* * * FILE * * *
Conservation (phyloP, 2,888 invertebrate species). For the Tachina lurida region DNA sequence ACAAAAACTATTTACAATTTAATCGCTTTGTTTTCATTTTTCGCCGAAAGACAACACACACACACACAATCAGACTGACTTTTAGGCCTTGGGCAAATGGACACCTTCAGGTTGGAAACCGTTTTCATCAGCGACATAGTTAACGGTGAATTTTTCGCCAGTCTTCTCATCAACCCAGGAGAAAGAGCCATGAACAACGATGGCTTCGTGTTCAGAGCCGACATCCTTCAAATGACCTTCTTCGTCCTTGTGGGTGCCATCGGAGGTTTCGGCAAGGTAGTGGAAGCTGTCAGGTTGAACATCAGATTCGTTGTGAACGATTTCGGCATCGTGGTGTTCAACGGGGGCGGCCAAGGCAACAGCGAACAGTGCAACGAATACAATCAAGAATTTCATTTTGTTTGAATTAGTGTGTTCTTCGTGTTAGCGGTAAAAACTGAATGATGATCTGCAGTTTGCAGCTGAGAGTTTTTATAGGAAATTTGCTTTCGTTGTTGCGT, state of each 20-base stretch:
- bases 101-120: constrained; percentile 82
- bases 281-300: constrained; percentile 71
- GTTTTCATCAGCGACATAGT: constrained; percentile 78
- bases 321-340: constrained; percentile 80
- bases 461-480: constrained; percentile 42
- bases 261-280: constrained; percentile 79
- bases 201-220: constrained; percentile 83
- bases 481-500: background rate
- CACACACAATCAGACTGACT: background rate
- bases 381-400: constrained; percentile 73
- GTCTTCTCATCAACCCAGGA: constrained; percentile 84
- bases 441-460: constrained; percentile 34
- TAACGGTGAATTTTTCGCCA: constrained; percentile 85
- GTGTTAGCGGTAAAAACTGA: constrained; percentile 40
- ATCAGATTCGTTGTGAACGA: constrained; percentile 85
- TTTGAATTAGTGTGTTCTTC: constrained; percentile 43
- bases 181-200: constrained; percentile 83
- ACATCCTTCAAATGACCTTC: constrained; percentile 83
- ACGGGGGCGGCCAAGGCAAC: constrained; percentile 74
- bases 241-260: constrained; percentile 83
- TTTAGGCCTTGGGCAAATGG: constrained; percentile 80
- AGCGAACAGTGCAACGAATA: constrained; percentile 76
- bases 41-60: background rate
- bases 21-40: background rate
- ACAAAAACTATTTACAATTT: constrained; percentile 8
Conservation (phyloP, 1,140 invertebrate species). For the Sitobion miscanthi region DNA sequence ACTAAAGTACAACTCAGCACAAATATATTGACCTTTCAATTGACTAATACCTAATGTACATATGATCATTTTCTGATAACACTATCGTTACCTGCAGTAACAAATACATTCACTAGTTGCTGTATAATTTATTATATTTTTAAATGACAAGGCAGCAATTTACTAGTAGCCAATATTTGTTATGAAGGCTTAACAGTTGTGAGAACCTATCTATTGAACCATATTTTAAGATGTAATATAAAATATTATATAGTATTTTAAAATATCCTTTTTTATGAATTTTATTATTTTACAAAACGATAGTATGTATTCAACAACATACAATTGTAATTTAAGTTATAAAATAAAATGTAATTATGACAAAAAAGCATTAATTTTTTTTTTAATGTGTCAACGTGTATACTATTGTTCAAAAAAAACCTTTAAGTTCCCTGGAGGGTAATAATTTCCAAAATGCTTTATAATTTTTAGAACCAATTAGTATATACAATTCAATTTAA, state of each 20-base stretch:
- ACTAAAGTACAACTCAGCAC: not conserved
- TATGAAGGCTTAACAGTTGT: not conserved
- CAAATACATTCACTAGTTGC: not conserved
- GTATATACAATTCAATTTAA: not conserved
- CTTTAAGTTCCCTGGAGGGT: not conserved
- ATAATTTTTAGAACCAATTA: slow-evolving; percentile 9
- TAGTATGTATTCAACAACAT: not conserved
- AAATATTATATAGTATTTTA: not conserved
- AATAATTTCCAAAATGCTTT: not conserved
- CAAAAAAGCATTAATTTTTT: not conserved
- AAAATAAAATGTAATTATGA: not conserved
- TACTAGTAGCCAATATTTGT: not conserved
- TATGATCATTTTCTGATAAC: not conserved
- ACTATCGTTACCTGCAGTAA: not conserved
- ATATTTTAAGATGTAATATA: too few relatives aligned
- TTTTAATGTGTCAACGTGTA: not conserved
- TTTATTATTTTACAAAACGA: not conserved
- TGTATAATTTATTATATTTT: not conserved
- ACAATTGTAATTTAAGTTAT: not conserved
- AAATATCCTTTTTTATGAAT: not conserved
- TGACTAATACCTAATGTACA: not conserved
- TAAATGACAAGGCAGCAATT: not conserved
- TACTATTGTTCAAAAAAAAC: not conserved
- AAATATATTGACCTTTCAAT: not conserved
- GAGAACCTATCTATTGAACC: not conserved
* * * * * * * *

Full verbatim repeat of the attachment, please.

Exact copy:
Conservation (phyloP, 2,888 invertebrate species). For the Tachina lurida region DNA sequence ACAAAAACTATTTACAATTTAATCGCTTTGTTTTCATTTTTCGCCGAAAGACAACACACACACACACAATCAGACTGACTTTTAGGCCTTGGGCAAATGGACACCTTCAGGTTGGAAACCGTTTTCATCAGCGACATAGTTAACGGTGAATTTTTCGCCAGTCTTCTCATCAACCCAGGAGAAAGAGCCATGAACAACGATGGCTTCGTGTTCAGAGCCGACATCCTTCAAATGACCTTCTTCGTCCTTGTGGGTGCCATCGGAGGTTTCGGCAAGGTAGTGGAAGCTGTCAGGTTGAACATCAGATTCGTTGTGAACGATTTCGGCATCGTGGTGTTCAACGGGGGCGGCCAAGGCAACAGCGAACAGTGCAACGAATACAATCAAGAATTTCATTTTGTTTGAATTAGTGTGTTCTTCGTGTTAGCGGTAAAAACTGAATGATGATCTGCAGTTTGCAGCTGAGAGTTTTTATAGGAAATTTGCTTTCGTTGTTGCGT, state of each 20-base stretch:
- bases 101-120: constrained; percentile 82
- bases 281-300: constrained; percentile 71
- GTTTTCATCAGCGACATAGT: constrained; percentile 78
- bases 321-340: constrained; percentile 80
- bases 461-480: constrained; percentile 42
- bases 261-280: constrained; percentile 79
- bases 201-220: constrained; percentile 83
- bases 481-500: background rate
- CACACACAATCAGACTGACT: background rate
- bases 381-400: constrained; percentile 73
- GTCTTCTCATCAACCCAGGA: constrained; percentile 84
- bases 441-460: constrained; percentile 34
- TAACGGTGAATTTTTCGCCA: constrained; percentile 85
- GTGTTAGCGGTAAAAACTGA: constrained; percentile 40
- ATCAGATTCGTTGTGAACGA: constrained; percentile 85
- TTTGAATTAGTGTGTTCTTC: constrained; percentile 43
- bases 181-200: constrained; percentile 83
- ACATCCTTCAAATGACCTTC: constrained; percentile 83
- ACGGGGGCGGCCAAGGCAAC: constrained; percentile 74
- bases 241-260: constrained; percentile 83
- TTTAGGCCTTGGGCAAATGG: constrained; percentile 80
- AGCGAACAGTGCAACGAATA: constrained; percentile 76
- bases 41-60: background rate
- bases 21-40: background rate
- ACAAAAACTATTTACAATTT: constrained; percentile 8
Conservation (phyloP, 1,140 invertebrate species). For the Sitobion miscanthi region DNA sequence ACTAAAGTACAACTCAGCACAAATATATTGACCTTTCAATTGACTAATACCTAATGTACATATGATCATTTTCTGATAACACTATCGTTACCTGCAGTAACAAATACATTCACTAGTTGCTGTATAATTTATTATATTTTTAAATGACAAGGCAGCAATTTACTAGTAGCCAATATTTGTTATGAAGGCTTAACAGTTGTGAGAACCTATCTATTGAACCATATTTTAAGATGTAATATAAAATATTATATAGTATTTTAAAATATCCTTTTTTATGAATTTTATTATTTTACAAAACGATAGTATGTATTCAACAACATACAATTGTAATTTAAGTTATAAAATAAAATGTAATTATGACAAAAAAGCATTAATTTTTTTTTTAATGTGTCAACGTGTATACTATTGTTCAAAAAAAACCTTTAAGTTCCCTGGAGGGTAATAATTTCCAAAATGCTTTATAATTTTTAGAACCAATTAGTATATACAATTCAATTTAA, state of each 20-base stretch:
- ACTAAAGTACAACTCAGCAC: not conserved
- TATGAAGGCTTAACAGTTGT: not conserved
- CAAATACATTCACTAGTTGC: not conserved
- GTATATACAATTCAATTTAA: not conserved
- CTTTAAGTTCCCTGGAGGGT: not conserved
- ATAATTTTTAGAACCAATTA: slow-evolving; percentile 9
- TAGTATGTATTCAACAACAT: not conserved
- AAATATTATATAGTATTTTA: not conserved
- AATAATTTCCAAAATGCTTT: not conserved
- CAAAAAAGCATTAATTTTTT: not conserved
- AAAATAAAATGTAATTATGA: not conserved
- TACTAGTAGCCAATATTTGT: not conserved
- TATGATCATTTTCTGATAAC: not conserved
- ACTATCGTTACCTGCAGTAA: not conserved
- ATATTTTAAGATGTAATATA: too few relatives aligned
- TTTTAATGTGTCAACGTGTA: not conserved
- TTTATTATTTTACAAAACGA: not conserved
- TGTATAATTTATTATATTTT: not conserved
- ACAATTGTAATTTAAGTTAT: not conserved
- AAATATCCTTTTTTATGAAT: not conserved
- TGACTAATACCTAATGTACA: not conserved
- TAAATGACAAGGCAGCAATT: not conserved
- TACTATTGTTCAAAAAAAAC: not conserved
- AAATATATTGACCTTTCAAT: not conserved
- GAGAACCTATCTATTGAACC: not conserved